- DTSC ignores detailed studies that showed migration and offsite risks. These studies were far more extensive and thorough, took years to produce, were independent, and have vastly more credibility. A comprehensive independent multi-year study by led by UCLA Professor Yoram Cohen found a wealth of data showing contaminants had migrated offsite substantial distances at levels that exceed EPA’s levels of concern. A federally-funded multi-year research by a team led by the University of Michigan’s Prof. Hal Morgenstern found a greater than 60% higher level of key cancers within 2 miles of SSFL than further away. A state-funded study by Cal State Northridge Professor Ali Tabidian showed that perchlorate had migrated miles off SSFL, contaminating numerous wells in Simi Valley at levels above Safe Drinking Water Act limits.
- DTSC ignores – or inappropriately tries to dismiss – all the data showing offsite migration of contamination. For example, there have been more than a hundred instances in recent years where contaminants have left SSFL in stormwater in excess of pollution limits, resulting in violations, cease and desist orders, and more than a million dollars of fines from the LA Regional Water Quality Control Board. When it rains, the rainwater picks up the contaminants and carries it offsite. Measurement after measurement that is above background DTSC ignores or misrepresents the fact that they are above background.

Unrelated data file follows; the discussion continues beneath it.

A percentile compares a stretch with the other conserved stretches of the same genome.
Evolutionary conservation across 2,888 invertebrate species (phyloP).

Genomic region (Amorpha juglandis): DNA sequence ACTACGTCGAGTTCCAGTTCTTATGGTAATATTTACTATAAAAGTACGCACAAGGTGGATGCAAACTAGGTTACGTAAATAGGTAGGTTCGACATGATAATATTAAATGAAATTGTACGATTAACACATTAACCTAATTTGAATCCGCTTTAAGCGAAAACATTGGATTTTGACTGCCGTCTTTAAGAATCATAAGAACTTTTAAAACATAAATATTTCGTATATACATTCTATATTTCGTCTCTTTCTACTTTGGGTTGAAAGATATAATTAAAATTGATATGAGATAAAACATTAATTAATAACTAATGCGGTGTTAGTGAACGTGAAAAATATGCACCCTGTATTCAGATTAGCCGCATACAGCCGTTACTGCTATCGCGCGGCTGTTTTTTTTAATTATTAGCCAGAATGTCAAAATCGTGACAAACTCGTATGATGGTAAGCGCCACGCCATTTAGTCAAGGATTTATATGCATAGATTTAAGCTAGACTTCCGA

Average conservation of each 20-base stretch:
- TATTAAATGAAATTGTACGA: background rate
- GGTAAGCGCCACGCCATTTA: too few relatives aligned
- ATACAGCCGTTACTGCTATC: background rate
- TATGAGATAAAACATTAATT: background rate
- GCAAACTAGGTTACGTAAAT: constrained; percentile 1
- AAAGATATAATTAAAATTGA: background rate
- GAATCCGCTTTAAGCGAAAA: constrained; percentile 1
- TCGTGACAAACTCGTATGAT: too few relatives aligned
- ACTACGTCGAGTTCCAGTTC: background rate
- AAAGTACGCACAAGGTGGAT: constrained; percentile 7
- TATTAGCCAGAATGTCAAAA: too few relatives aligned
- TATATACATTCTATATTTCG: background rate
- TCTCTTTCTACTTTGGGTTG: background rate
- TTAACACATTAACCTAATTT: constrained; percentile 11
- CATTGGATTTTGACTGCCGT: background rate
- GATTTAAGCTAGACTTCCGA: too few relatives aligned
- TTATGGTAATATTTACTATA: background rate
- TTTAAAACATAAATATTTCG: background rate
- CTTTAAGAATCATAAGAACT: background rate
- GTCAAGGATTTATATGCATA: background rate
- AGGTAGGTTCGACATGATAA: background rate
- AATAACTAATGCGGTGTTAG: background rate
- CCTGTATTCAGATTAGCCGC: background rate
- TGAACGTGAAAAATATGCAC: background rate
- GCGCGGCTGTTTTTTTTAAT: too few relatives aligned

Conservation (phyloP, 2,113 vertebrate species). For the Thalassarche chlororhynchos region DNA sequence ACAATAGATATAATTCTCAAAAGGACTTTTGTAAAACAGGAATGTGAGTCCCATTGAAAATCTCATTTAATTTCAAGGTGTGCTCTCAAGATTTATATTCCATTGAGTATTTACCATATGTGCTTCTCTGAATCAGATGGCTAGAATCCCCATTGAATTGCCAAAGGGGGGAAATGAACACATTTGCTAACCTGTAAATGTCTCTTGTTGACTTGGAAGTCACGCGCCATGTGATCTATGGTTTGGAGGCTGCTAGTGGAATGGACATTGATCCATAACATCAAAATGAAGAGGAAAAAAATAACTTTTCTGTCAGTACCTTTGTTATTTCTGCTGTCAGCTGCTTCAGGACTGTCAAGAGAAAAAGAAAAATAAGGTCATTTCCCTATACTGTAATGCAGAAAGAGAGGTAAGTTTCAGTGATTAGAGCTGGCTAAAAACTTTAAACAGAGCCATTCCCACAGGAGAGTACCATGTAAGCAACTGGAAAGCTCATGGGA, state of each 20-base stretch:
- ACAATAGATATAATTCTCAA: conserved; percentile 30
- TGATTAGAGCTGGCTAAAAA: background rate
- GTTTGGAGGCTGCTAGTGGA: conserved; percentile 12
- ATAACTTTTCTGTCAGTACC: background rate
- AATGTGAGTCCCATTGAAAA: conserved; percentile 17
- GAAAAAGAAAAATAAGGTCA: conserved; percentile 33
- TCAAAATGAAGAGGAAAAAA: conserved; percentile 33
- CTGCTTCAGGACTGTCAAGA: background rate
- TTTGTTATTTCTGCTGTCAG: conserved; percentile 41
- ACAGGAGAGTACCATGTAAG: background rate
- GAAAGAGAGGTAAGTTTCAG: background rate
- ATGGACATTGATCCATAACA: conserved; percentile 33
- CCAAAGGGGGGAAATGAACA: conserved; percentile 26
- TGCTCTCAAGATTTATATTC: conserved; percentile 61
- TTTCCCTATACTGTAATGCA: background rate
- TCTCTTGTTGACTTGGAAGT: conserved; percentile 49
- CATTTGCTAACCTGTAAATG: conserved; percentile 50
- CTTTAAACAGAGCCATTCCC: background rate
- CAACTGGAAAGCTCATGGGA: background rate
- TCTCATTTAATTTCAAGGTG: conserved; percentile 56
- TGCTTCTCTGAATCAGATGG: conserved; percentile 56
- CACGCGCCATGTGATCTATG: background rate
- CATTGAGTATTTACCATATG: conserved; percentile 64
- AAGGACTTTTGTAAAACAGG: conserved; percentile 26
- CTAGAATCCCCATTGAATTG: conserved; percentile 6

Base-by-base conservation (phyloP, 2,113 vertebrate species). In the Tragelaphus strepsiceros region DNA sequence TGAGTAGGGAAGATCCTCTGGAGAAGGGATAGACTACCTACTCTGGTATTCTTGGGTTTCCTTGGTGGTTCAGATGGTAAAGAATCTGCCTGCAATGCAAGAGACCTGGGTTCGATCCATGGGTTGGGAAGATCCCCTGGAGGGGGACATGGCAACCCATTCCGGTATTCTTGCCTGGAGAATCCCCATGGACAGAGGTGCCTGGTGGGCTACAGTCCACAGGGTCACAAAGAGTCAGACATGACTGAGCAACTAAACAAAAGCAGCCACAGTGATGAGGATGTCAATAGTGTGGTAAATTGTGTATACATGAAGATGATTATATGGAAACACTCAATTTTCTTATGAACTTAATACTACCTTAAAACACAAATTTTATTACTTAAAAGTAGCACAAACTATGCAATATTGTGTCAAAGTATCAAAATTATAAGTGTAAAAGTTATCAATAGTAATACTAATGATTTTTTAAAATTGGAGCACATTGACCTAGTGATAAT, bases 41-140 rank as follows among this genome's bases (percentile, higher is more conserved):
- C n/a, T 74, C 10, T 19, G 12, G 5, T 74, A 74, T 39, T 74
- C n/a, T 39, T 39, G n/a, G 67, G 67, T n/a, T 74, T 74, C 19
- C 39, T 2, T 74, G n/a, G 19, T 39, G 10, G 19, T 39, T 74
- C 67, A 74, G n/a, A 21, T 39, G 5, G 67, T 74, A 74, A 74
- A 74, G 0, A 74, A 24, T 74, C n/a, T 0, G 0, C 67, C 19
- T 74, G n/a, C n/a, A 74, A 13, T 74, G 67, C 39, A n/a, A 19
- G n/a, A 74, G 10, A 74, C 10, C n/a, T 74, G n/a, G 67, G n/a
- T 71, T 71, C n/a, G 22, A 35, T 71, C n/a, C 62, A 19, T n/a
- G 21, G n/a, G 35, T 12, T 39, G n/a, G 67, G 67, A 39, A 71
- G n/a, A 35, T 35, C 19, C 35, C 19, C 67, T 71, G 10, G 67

- DTSC falsely implies that EPA’s studies have determined there is no offsite migration or risk. EPA has done no such thing. Furthermore, DTSC misrepresents the EPA contamination findings at SSFL itself.
- When DTSC does concede radiological contamination above background, it falsely claims it is above the Risk Based Screening Levels for residential exposure, when in fact the readings are above those levels. DTSC does this by misrepresenting the residential risk based levels by factors of thousands. It claims, for example, that the EPA residential preliminary remediation goal is about 4 picocuries per gram, when in fact it is 0.0003.
- There were no actual DTSC measurements at Brandeis performed for its paper or otherwise. One exception is that DTSC had some years ago taken repeated measurements of water from a well at Brandeis and found repeatedly perchlorate at levels in excess of safe drinking water limits. That finding is not mentioned in DTSC’s memo.
- Buried in the memo is the revelation of numerous new findings of migration from SSFL to Brandeis of toxic chemicals such as dioxins and antimony, at levels that exceed the cleanup limits DTSC requires for SSFL and for pollution that migrates from SSFL. But here too DTSC misrepresents the risk, claiming that the levels are below Risk Based Screening Levels for residential exposure, when in fact they exceed their own residential risk levels.
- At the core of the DTSC paper is the claim that models – which are in fact, Boeing models – predict that no airborne contamination (e.g., from open air burning of toxic materials or from plumes from rocket engine tests can travel more than a few hundred feet. It is a ridiculous claim. The UCLA Cohen study utilized a whole team of air dispersion modelers who did very extensive work showing the plumes could travel miles with contaminants at levels above EPA levels of concern.